Vine and branches: Chaplains work to uproot radicalization in prisons


By Carol Glatz

CITY (CNS) — With visits to detention facilities and washing the feet of the
detainees, Pope Francis has placed renewed emphasis on the work of mercy of
visiting prisoners.

some see a growing urgency for the church to be present in cell blocks not just
as part of its mission to help the most disenfranchised, but because radical
ideologies have been filling the spiritual void wherever it is found —
especially in prisons.

and international entities are paying more attention to the problem of
radicalization taking root and spreading in prisons, said Msgr. Paolo Rudelli,
the Vatican’s permanent observer at the Council of Europe.

an upcoming meeting, the church hopes to show how and why all religions must
work together to protect a prisoner’s right to religious freedom and counter
extremism, he told Catholic News Service in an email response to questions May

May 30-June 1 gathering in Strasbourg, France, is sponsored by Msgr. Rudelli’s
office, the International Catholic Commission on Prison Pastoral Care (ICCPPC)
and the Council of European Bishops’ Conferences as a platform for dialogue
with governmental agencies through the Council of Europe, the monsignor said.

want to highlight the specific contribution” of the church in offering
spiritual care, he said, as well as “underline the importance of the daily
collaboration between chaplains of different faiths” by inviting Muslim,
Russian Orthodox and Catholic prison chaplains.

Brian Gowans, president of the ICCPPC, said people can use any religion, not
just Islam, as “a weapon, a tool of war.”

meeting is meant to show that “religion is not the problem, quite the
contrary, it’s the solution” to radicalization and extremism, he told CNS
by phone from Scotland.

priest, who will speak at the Strasbourg gathering, said leaders will look at
“how we can best utilize our faith as a force for good” and to
de-radicalize extremists or “help someone on the cusp of

aim in chaplaincy work is to get prisoners “to believe in themselves”
and recognize the talents and skills they have and channel them for the good,
said the priest, who has ministered to prisoners for 22 years, and serves as
the chaplains’ adviser to the Scottish prison service.

the heart of this is that people are looking for something in life,” he
said, “a reason to get up in the morning.” However, an unguided
search for new meaning can make them “easily manipulated” by people
peddling extremist ideologies, he said.

Gowans said many prisoners have been ignored by faith communities, and so
“they found someone who wanted them” and gave them a sense of purpose
in an extremist cause.

leaders from all faiths have to get inside prisons and make sure inmates can hear
what their faith really says because “killing others in the name of God?
No God wants that,” he said.

society also needs to focus on the addictions or social or mental problems that
lead many people to end up in jail, he said.

prisoners are suffering from feelings of loss, he said. “I tell them,
‘You’ve come in here with a lot of baggage. Let’s see if we can lighten your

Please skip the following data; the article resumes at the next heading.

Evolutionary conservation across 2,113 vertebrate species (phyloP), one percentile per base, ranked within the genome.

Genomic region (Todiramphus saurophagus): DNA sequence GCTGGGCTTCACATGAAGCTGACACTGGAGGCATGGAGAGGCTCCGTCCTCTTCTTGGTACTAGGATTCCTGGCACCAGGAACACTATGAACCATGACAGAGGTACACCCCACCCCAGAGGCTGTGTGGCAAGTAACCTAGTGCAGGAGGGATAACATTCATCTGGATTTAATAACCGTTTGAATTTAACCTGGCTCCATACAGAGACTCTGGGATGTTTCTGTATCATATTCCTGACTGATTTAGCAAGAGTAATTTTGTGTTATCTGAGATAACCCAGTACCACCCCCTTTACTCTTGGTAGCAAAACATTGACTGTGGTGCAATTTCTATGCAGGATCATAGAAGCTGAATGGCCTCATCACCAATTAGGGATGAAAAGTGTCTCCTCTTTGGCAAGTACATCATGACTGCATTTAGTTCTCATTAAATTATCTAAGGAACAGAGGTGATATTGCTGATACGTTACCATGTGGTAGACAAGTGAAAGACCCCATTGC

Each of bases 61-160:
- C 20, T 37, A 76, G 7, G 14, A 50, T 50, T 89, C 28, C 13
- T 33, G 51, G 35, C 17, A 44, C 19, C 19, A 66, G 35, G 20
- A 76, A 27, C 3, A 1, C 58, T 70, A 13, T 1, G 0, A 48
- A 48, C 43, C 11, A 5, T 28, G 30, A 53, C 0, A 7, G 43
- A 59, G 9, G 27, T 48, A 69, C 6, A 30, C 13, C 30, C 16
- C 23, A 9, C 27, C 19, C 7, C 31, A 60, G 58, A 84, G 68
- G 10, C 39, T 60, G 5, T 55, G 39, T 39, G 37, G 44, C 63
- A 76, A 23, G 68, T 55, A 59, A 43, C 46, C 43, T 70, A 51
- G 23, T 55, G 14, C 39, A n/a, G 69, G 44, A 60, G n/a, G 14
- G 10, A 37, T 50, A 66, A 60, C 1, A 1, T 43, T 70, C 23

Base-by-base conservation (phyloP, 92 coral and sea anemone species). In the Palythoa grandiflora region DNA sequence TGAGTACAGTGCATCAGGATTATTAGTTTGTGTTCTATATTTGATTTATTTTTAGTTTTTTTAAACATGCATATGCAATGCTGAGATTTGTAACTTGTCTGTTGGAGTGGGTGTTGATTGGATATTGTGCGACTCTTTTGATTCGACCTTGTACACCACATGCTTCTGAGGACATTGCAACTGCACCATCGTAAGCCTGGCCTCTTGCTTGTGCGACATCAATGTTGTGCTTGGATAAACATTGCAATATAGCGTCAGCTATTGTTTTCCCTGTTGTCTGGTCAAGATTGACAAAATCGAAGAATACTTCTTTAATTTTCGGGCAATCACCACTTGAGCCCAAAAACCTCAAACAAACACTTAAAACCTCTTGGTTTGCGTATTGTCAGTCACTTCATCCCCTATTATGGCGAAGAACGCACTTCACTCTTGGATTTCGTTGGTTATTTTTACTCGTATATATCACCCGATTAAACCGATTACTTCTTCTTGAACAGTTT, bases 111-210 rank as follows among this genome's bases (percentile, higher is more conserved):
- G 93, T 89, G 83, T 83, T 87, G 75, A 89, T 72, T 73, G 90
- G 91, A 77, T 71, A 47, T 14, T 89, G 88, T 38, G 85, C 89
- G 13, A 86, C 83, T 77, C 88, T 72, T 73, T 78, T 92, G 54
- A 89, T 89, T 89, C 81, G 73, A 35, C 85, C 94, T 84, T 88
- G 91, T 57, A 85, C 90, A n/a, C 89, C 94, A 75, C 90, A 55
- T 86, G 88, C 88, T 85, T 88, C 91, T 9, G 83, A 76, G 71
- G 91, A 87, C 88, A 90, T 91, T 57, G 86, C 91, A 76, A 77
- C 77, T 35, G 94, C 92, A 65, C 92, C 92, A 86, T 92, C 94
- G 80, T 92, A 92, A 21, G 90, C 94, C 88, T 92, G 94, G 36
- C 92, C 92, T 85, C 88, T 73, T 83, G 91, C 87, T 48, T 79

don’t need to be in prison at all. We’ve just gotten good at locking up people
we’re mad at,” Father Gowans said.

of what he does, he said, is “raise their self-esteem, their hope.”

this regard, the church is “a huge resource, but it means you have to
engage. There are thousands of prisoners and few staff” able to offer such
needed face-to-face guidance, he said.

Gowans said he’d like to see all prison staff take an “asset-based
approach” to prisoners that doesn’t label them according to their crime
but encourages them to identify their skills and dreams.

people, including prisoners, don’t believe inmates have any gifts and redeeming
qualities, he said. “We as chaplains need to help people believe that,
help show them: ‘Hey, I am good at this. This is me.'”

Gowans said he talks to every prisoner he meets without regard to the person’s
faith or lack of religious affiliation.

stops to talk with people because “that friendly chitchat leads to other
things,” he said. But it is imperative chaplains not “water
down” their religion just for the sake of being friendly and approachable.

and more people want more spirituality in their life” and prison offers
time for deeper reflection, reading and prayer, he said.

of us are reflective, all of us have a spiritual element in our life that has
to be tapped into” and if chaplains don’t do it when they are there, then
prisoners may think, “If they’re not doing it who is?” leaving the
door open to more aggressive or manipulative pseudo-spiritual sources.

Gowans said he asks prisoners tell him their story, “which is met with
suspicion because no one ever asked them that question.” They often say he
is the first person in their life to show any interest at all and “that’s
the key to opening many doors.”

of radical movements play on people’s weaknesses or anger against a world that
“singles them out” or scapegoats them, he said.

most common remark he gets from prisoners, he said, is “You’re all I have.
I wish I had someone like you in my life” outside the cell walls.

need a mentor, a companion and the church is a great source here.”

a Catholic chaplain, he tells people Christ is that companion. The imams will
say accompaniment comes from the prophet Muhammad. But in every case, Father
Gowans said, “we need to be Christ with each other” offering
accompaniment as Muslims, Jews and Christians.

takes more than me. But I like to think there are lots of ‘me’s’ out

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Glatz on Twitter @CarolGlatz.

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